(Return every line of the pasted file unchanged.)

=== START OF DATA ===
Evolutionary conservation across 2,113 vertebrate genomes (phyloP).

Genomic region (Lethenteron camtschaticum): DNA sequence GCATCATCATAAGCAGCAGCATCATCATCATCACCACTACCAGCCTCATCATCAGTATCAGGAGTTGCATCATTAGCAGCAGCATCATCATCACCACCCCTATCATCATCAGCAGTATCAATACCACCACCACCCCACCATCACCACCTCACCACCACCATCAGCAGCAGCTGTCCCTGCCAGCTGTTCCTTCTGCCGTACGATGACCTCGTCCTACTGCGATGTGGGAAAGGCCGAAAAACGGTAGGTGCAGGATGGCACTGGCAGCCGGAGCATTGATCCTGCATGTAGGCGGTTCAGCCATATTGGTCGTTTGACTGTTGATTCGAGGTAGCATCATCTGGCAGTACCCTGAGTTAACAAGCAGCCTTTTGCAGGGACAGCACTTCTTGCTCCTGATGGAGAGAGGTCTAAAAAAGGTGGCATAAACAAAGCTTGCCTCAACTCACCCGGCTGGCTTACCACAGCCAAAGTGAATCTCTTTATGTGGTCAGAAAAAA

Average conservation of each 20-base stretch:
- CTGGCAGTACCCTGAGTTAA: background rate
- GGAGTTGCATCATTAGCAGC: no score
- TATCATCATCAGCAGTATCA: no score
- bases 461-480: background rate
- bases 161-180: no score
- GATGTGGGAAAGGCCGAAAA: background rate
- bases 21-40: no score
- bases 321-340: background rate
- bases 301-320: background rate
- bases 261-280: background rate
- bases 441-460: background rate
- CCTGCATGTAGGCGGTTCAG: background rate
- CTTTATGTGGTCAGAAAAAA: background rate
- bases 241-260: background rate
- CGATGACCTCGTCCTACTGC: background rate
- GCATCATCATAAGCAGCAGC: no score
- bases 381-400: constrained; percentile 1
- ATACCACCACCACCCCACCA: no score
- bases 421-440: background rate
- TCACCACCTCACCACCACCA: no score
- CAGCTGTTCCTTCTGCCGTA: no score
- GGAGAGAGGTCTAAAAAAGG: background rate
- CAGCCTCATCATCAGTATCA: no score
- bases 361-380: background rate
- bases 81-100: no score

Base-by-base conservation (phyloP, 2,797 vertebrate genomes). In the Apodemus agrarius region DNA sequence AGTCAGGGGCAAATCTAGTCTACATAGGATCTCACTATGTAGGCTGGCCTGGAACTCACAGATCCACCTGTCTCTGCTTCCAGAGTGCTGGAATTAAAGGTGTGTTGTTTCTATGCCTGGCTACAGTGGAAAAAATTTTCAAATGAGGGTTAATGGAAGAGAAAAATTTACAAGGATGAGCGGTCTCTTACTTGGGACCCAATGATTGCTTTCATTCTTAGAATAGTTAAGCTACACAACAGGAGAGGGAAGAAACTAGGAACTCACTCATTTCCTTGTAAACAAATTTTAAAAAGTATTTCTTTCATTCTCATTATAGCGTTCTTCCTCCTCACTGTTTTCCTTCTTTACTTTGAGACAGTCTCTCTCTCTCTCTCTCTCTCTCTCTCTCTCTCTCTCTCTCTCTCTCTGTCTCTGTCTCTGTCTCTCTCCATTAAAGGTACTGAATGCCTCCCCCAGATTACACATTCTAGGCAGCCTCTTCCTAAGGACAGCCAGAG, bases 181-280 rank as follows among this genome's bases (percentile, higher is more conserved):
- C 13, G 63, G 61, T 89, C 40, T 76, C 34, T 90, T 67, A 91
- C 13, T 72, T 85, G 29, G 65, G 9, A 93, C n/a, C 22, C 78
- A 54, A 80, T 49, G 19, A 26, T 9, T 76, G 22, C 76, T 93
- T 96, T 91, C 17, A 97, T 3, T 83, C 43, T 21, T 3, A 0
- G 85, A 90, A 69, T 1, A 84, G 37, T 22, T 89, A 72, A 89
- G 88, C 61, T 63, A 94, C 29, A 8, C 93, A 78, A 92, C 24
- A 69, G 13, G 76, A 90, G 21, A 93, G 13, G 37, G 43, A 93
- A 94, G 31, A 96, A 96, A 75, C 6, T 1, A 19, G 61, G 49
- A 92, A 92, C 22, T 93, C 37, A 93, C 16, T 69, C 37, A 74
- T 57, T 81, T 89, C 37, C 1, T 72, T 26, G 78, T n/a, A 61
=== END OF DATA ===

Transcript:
Evolutionary conservation across 2,113 vertebrate genomes (phyloP).

Genomic region (Lethenteron camtschaticum): DNA sequence GCATCATCATAAGCAGCAGCATCATCATCATCACCACTACCAGCCTCATCATCAGTATCAGGAGTTGCATCATTAGCAGCAGCATCATCATCACCACCCCTATCATCATCAGCAGTATCAATACCACCACCACCCCACCATCACCACCTCACCACCACCATCAGCAGCAGCTGTCCCTGCCAGCTGTTCCTTCTGCCGTACGATGACCTCGTCCTACTGCGATGTGGGAAAGGCCGAAAAACGGTAGGTGCAGGATGGCACTGGCAGCCGGAGCATTGATCCTGCATGTAGGCGGTTCAGCCATATTGGTCGTTTGACTGTTGATTCGAGGTAGCATCATCTGGCAGTACCCTGAGTTAACAAGCAGCCTTTTGCAGGGACAGCACTTCTTGCTCCTGATGGAGAGAGGTCTAAAAAAGGTGGCATAAACAAAGCTTGCCTCAACTCACCCGGCTGGCTTACCACAGCCAAAGTGAATCTCTTTATGTGGTCAGAAAAAA

Average conservation of each 20-base stretch:
- CTGGCAGTACCCTGAGTTAA: background rate
- GGAGTTGCATCATTAGCAGC: no score
- TATCATCATCAGCAGTATCA: no score
- bases 461-480: background rate
- bases 161-180: no score
- GATGTGGGAAAGGCCGAAAA: background rate
- bases 21-40: no score
- bases 321-340: background rate
- bases 301-320: background rate
- bases 261-280: background rate
- bases 441-460: background rate
- CCTGCATGTAGGCGGTTCAG: background rate
- CTTTATGTGGTCAGAAAAAA: background rate
- bases 241-260: background rate
- CGATGACCTCGTCCTACTGC: background rate
- GCATCATCATAAGCAGCAGC: no score
- bases 381-400: constrained; percentile 1
- ATACCACCACCACCCCACCA: no score
- bases 421-440: background rate
- TCACCACCTCACCACCACCA: no score
- CAGCTGTTCCTTCTGCCGTA: no score
- GGAGAGAGGTCTAAAAAAGG: background rate
- CAGCCTCATCATCAGTATCA: no score
- bases 361-380: background rate
- bases 81-100: no score

Base-by-base conservation (phyloP, 2,797 vertebrate genomes). In the Apodemus agrarius region DNA sequence AGTCAGGGGCAAATCTAGTCTACATAGGATCTCACTATGTAGGCTGGCCTGGAACTCACAGATCCACCTGTCTCTGCTTCCAGAGTGCTGGAATTAAAGGTGTGTTGTTTCTATGCCTGGCTACAGTGGAAAAAATTTTCAAATGAGGGTTAATGGAAGAGAAAAATTTACAAGGATGAGCGGTCTCTTACTTGGGACCCAATGATTGCTTTCATTCTTAGAATAGTTAAGCTACACAACAGGAGAGGGAAGAAACTAGGAACTCACTCATTTCCTTGTAAACAAATTTTAAAAAGTATTTCTTTCATTCTCATTATAGCGTTCTTCCTCCTCACTGTTTTCCTTCTTTACTTTGAGACAGTCTCTCTCTCTCTCTCTCTCTCTCTCTCTCTCTCTCTCTCTCTCTCTCTGTCTCTGTCTCTGTCTCTCTCCATTAAAGGTACTGAATGCCTCCCCCAGATTACACATTCTAGGCAGCCTCTTCCTAAGGACAGCCAGAG, bases 181-280 rank as follows among this genome's bases (percentile, higher is more conserved):
- C 13, G 63, G 61, T 89, C 40, T 76, C 34, T 90, T 67, A 91
- C 13, T 72, T 85, G 29, G 65, G 9, A 93, C n/a, C 22, C 78
- A 54, A 80, T 49, G 19, A 26, T 9, T 76, G 22, C 76, T 93
- T 96, T 91, C 17, A 97, T 3, T 83, C 43, T 21, T 3, A 0
- G 85, A 90, A 69, T 1, A 84, G 37, T 22, T 89, A 72, A 89
- G 88, C 61, T 63, A 94, C 29, A 8, C 93, A 78, A 92, C 24
- A 69, G 13, G 76, A 90, G 21, A 93, G 13, G 37, G 43, A 93
- A 94, G 31, A 96, A 96, A 75, C 6, T 1, A 19, G 61, G 49
- A 92, A 92, C 22, T 93, C 37, A 93, C 16, T 69, C 37, A 74
- T 57, T 81, T 89, C 37, C 1, T 72, T 26, G 78, T n/a, A 61